Kelly Moffitt | St. Louis Public Radio

For Edem and Pam Dzunu, the desire to help others develop intercultural communication skills stems from personal experience.

In 2009, Edem, who is originally from Ghana, came to Missouri to meet his then-fiancé’s family for the first time. The couple was shaken when Pam’s family immediately rejected Edem and refused to even talk to him because of his racial and ethnic background.

City Seeds director Syndey Boyle with former St. Patrick Center client Deborah at the farm in June.
Kim Oswalt | St. Louis Public Radio

Just a few blocks north of Union Station in downtown St. Louis, a 2.5-acre farm sits hidden in plain sight next to the on-ramp for I-64. Despite its size and relatively busy location, few people are aware of its existence.

It isn’t the only farm in the area that no one knows about.

In today's digital world, the rules of socially-acceptable behavior are changing. Or are they?
Jhaymesisviphotography | Flickr | http://bit.ly/293KxaL

Is this you?

It’s Friday night and you look on Facebook, seeing several event invitations that you’ve responded “interested” to. When the time comes, you decide you’re just not that interested in going to anyone’s party anyway and instead opt to spend the evening on the couch watching Netflix. Meanwhile, your friend who invited you on Facebook is desperately waiting for someone to show up to their taco happy hour and only a few people arrive who responded they’d be interested in coming.

The Rev. Michael Kinman, dean of Christ Church Cathedral and Magdalene St. Louis board president during Magdalene House opening ceremonies May 30, 2015.
Camille Phillips | St. Louis Public Radio

On Wednesday’s St. Louis on the Air, host Don Marsh spoke with Rev. Michael Kinman, dean of Christ Church Cathedral in downtown St. Louis. Kinman will be leaving St. Louis to serve Episcopal congregants in Pasadena, California this fall.

Don Marsh spoke with Tom Gasko, the proprietor of the cacuum cleaner museum and factory outlet in St. James, Missouri in response to a Curious Louis question Wednesday.
Usodesita | Flickr | http://bit.ly/29pXhu1

Those of you who have grown up in St. Louis might remember the name and personality of Stan Kann, the 22-year resident organist at the Fox Theatre in St. Louis, Missouri. You may also remember him for his vast collection of vacuum cleaners, which made him the most frequent non-celebrity guest on Johnny Carsons’ Tonight Show with over 77 appearances.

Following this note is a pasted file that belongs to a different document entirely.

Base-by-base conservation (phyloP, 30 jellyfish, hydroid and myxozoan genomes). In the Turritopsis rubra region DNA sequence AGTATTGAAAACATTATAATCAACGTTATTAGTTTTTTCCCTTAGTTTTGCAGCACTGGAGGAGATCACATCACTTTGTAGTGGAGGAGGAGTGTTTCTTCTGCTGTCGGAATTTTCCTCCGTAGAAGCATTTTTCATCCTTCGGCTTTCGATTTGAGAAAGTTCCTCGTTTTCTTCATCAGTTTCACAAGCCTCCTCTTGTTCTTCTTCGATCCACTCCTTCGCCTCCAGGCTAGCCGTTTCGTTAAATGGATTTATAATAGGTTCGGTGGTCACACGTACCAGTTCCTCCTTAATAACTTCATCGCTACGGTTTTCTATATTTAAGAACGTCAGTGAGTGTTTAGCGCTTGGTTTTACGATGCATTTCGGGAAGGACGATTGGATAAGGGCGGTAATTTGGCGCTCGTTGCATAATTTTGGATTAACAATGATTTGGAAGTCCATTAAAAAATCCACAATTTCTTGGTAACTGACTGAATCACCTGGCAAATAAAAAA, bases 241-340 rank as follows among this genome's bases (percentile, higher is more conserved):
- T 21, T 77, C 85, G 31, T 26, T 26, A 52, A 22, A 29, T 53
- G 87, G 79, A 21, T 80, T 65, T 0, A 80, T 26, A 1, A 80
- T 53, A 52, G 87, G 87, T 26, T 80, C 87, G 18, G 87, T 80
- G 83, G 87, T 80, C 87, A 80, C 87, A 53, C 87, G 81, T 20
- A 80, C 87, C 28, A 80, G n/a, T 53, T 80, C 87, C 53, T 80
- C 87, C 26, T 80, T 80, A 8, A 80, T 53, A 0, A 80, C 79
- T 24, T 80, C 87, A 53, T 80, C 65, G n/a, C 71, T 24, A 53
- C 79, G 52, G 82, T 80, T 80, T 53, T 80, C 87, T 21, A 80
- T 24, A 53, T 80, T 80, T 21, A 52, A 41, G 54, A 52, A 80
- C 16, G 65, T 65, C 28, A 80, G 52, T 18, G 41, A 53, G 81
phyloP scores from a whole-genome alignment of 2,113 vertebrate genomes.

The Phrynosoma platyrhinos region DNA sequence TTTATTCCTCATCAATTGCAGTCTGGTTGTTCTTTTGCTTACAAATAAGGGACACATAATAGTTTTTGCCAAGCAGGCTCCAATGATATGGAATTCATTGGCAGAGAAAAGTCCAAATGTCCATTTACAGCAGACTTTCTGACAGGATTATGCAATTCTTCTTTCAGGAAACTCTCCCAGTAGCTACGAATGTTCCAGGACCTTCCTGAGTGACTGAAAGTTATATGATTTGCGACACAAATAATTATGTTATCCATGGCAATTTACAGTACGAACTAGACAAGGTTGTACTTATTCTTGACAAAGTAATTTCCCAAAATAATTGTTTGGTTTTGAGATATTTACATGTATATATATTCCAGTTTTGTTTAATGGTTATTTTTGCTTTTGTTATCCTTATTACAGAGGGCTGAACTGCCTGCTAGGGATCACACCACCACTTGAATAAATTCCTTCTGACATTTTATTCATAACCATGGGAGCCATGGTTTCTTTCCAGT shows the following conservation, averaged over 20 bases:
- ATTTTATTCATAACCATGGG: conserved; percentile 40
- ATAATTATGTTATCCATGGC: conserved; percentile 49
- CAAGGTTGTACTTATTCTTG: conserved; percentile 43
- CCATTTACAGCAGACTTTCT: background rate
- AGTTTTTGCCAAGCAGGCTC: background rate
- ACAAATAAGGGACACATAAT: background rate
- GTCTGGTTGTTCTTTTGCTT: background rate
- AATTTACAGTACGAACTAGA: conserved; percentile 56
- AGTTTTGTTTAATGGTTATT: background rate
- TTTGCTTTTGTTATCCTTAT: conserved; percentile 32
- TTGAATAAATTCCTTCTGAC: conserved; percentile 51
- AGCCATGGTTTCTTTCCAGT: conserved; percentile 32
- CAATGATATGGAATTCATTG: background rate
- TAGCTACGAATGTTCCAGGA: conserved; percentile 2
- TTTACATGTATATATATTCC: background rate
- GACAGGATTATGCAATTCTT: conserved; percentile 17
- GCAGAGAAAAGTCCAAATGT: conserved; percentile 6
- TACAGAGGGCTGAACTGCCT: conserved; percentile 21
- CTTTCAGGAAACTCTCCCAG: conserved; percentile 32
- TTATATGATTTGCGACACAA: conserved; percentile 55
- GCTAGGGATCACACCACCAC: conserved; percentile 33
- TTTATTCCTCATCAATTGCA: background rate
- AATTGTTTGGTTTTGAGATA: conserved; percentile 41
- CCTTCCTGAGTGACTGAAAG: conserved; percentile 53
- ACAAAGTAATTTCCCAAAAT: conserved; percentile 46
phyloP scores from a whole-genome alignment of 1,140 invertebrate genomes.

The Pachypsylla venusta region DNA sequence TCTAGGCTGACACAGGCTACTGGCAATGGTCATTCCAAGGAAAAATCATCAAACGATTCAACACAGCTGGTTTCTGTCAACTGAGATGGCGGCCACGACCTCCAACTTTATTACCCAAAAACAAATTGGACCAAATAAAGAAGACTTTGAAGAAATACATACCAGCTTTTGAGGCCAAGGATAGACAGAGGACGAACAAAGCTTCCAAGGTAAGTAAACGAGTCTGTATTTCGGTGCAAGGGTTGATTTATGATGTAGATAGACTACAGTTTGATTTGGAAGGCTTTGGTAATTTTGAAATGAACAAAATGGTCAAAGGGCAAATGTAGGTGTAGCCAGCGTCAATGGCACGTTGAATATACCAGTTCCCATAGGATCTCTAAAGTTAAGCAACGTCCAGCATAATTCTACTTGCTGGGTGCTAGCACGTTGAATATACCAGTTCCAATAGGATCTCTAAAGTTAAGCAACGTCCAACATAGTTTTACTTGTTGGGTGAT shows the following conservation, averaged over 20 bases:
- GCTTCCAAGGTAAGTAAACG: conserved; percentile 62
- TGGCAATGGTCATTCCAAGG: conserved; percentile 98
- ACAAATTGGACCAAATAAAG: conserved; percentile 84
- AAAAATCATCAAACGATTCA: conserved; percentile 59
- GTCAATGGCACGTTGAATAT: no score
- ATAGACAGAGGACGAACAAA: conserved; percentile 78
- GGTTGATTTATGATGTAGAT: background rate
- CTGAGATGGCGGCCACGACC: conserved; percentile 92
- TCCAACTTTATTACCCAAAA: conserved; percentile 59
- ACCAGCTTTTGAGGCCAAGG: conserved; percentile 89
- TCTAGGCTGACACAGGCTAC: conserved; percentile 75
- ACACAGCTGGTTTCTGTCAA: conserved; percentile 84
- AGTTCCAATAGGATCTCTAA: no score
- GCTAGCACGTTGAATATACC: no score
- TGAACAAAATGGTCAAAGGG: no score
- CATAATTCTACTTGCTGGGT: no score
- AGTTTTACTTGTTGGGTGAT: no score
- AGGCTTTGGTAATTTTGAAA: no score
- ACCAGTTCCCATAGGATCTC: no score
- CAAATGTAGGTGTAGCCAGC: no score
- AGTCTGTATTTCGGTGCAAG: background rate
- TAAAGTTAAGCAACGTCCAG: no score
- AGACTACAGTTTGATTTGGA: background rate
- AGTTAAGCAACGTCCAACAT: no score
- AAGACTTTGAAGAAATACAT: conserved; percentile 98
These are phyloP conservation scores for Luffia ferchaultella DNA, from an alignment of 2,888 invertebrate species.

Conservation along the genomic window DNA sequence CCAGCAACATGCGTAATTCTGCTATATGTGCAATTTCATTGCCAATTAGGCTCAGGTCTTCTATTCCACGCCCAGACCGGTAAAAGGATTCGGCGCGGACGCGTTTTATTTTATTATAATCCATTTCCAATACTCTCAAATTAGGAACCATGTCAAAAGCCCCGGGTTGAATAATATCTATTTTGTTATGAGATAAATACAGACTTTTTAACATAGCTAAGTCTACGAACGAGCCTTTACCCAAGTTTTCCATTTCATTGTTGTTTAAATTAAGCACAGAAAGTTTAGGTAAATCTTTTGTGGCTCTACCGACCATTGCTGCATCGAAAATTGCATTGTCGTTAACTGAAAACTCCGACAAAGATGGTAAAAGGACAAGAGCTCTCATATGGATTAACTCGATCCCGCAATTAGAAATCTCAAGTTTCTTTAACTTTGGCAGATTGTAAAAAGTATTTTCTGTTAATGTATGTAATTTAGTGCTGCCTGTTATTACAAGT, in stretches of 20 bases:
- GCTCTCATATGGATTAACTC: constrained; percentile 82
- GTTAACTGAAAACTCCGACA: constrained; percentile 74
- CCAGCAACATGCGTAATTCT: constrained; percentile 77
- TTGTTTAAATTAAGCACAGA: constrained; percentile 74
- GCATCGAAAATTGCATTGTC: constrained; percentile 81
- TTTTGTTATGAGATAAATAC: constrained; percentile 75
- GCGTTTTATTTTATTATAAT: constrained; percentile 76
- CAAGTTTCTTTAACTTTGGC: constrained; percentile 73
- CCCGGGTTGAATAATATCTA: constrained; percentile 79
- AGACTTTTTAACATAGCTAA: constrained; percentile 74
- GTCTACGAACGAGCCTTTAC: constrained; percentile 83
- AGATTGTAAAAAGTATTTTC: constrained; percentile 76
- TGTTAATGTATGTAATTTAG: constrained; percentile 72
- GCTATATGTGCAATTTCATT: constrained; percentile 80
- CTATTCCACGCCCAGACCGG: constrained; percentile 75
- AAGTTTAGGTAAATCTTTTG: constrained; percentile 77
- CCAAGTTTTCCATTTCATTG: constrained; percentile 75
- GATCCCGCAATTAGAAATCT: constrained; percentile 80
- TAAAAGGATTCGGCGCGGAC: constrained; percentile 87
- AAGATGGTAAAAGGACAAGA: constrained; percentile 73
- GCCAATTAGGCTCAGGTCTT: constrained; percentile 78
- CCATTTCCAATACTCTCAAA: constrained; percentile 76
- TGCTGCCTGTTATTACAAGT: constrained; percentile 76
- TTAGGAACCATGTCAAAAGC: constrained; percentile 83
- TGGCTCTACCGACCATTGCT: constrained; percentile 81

Mitch Huett is a local folk artist who owns a gallery/shop on Cherokee Street.
Kim Oswalt | St. Louis Public Radio

The Saint Louis Art Museum has an exhibit on display now through mid-September called, “Self-Taught Genius: Treasures from the American Folk Art Museum.” Defined as “art of the everyday,” folk art can take shape in a variety of ways and it often reflects a sense of place.

Mitch Huett, the owner of Cherokee Street's Panorama Folk Art and Antiques, joined host Don Marsh in studio Monday to discuss the genre of folk art and its relationship to St. Louis.

What is folk art?

Paul Sableman | Flickr | http://bit.ly/28QjQfu

Ever wondered about that Optimist International building on Lindell across from the Basilica?

If you have, you’re not alone. Although many St. Louisans may be unfamiliar with the non-profit organization, Optimist International has over 2,500 clubs in 35 different countries. Its mission is serving youth, and its headquarters are located here in St. Louis.

Chris LeBeau, Diana Zeng and Andrew Lee are all involved with Full Circle, a non-profit created to help recent college graduates connect with St. Louis
Kelly Moffitt | St. Louis Public Radio

There are many factors that contribute to a young professional’s decision to stay or not stay in St. Louis after graduating college. For guests on today’s St. Louis on the Air, the potential to find and build community is an overwhelmingly important concern.